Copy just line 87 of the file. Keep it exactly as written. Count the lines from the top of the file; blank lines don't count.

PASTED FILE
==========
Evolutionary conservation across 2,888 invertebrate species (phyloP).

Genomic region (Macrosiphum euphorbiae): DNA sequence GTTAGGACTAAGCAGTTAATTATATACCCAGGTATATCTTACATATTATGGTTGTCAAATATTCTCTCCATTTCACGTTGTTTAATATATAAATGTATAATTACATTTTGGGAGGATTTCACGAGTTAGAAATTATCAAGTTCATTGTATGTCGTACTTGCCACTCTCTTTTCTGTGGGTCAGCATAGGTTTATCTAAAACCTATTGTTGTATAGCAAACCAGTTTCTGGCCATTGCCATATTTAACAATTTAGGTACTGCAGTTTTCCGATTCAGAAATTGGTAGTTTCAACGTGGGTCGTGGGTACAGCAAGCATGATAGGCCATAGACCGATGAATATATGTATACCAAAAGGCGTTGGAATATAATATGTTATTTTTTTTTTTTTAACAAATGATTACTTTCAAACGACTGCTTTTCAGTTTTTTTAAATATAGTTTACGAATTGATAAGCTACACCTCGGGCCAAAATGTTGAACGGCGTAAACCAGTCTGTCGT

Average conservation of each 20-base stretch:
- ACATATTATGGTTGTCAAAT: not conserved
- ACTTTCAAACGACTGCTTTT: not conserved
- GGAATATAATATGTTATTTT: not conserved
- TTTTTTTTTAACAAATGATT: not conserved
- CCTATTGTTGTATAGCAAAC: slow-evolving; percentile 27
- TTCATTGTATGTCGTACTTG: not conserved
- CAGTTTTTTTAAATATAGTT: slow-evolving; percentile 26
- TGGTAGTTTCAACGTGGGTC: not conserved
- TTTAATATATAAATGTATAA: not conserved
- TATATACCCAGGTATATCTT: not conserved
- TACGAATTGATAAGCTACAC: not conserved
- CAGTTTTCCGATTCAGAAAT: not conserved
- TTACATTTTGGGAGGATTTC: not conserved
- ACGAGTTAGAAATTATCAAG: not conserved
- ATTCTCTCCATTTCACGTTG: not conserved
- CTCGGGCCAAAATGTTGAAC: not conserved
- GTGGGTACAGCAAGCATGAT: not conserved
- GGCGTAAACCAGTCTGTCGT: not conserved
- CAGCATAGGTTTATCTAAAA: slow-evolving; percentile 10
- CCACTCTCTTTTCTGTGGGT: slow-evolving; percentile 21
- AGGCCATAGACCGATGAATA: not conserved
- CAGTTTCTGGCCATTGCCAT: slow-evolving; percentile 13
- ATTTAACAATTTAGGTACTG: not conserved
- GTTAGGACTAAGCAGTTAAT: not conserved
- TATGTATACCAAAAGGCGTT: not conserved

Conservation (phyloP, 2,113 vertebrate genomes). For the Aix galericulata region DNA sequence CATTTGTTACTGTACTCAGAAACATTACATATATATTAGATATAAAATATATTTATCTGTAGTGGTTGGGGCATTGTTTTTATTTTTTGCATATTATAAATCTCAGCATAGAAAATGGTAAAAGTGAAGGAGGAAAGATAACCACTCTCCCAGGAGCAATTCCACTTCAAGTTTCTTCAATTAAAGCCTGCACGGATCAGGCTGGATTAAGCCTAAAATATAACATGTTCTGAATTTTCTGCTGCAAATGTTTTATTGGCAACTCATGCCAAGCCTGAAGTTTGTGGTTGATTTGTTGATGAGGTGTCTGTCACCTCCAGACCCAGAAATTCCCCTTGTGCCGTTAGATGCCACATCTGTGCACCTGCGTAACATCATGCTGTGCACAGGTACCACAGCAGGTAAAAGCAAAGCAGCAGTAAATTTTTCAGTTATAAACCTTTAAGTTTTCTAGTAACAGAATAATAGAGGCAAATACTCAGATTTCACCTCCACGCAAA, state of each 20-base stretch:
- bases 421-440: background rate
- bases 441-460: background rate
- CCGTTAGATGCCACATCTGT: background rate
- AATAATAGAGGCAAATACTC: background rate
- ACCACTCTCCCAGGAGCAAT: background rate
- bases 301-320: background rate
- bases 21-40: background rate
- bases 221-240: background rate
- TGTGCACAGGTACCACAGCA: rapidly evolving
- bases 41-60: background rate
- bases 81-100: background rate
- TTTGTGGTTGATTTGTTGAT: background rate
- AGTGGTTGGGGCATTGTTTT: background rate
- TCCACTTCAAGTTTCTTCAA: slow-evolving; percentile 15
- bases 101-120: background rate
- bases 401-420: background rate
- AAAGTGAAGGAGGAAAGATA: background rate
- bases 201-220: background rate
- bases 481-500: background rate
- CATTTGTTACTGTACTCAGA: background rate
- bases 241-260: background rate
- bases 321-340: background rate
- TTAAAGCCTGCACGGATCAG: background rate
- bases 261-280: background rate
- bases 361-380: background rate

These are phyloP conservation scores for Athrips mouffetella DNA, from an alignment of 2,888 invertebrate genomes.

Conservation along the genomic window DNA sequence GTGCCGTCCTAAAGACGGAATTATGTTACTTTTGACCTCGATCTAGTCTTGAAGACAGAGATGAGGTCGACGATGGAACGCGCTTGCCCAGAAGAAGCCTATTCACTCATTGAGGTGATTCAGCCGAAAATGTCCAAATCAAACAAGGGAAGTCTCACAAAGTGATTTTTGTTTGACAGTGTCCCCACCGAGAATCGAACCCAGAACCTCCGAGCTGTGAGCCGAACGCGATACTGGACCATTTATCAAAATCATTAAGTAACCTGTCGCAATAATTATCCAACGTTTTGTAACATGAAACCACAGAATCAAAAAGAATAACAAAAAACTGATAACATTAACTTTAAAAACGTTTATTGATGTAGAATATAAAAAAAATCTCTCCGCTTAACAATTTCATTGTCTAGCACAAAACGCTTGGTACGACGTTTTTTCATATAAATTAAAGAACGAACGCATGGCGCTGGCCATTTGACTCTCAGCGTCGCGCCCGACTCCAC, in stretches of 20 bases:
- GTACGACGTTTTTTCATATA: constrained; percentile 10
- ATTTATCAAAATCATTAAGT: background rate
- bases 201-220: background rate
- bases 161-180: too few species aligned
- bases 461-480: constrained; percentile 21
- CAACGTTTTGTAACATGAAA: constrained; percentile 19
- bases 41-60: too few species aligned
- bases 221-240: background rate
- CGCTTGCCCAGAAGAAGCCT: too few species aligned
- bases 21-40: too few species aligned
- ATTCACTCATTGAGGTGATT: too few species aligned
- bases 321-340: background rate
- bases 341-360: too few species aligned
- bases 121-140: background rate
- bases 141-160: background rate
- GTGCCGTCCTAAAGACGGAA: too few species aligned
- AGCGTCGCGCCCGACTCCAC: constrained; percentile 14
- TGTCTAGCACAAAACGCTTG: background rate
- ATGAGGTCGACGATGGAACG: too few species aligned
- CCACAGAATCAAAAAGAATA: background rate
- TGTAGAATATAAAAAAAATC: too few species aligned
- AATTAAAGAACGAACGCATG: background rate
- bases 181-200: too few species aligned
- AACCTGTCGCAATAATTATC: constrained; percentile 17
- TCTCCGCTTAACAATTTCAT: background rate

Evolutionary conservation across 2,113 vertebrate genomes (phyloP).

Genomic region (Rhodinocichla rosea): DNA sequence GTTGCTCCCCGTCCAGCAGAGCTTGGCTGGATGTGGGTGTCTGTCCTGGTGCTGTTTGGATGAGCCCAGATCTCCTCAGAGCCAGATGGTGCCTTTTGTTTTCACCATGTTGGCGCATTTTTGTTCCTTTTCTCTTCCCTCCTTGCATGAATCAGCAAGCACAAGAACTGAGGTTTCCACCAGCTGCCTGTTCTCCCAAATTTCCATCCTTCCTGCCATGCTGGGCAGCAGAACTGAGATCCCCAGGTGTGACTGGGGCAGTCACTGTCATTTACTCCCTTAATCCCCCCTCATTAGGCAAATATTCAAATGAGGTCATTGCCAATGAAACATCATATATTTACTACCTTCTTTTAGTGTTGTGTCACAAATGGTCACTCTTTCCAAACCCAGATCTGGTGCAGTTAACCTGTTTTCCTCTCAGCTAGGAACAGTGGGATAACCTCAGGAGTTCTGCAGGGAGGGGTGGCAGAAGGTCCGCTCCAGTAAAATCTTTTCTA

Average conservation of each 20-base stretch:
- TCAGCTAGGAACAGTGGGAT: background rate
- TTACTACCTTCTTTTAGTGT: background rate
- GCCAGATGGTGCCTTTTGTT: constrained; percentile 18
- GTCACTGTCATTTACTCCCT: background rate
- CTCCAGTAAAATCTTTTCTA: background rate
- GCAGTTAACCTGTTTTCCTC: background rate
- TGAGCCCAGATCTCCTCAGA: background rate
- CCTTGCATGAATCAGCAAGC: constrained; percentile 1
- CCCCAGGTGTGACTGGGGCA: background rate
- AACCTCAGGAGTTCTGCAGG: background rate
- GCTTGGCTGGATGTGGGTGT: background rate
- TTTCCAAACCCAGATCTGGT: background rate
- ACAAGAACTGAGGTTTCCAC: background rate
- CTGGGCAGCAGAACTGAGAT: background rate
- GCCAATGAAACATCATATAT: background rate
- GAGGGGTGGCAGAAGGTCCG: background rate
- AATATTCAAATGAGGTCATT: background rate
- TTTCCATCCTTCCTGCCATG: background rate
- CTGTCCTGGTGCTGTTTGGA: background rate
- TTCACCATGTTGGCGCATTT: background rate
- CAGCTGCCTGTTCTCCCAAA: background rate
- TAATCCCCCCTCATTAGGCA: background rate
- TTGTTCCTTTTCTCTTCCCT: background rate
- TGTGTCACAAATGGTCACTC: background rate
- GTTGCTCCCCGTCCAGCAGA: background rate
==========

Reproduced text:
- GCCAGATGGTGCCTTTTGTT: constrained; percentile 18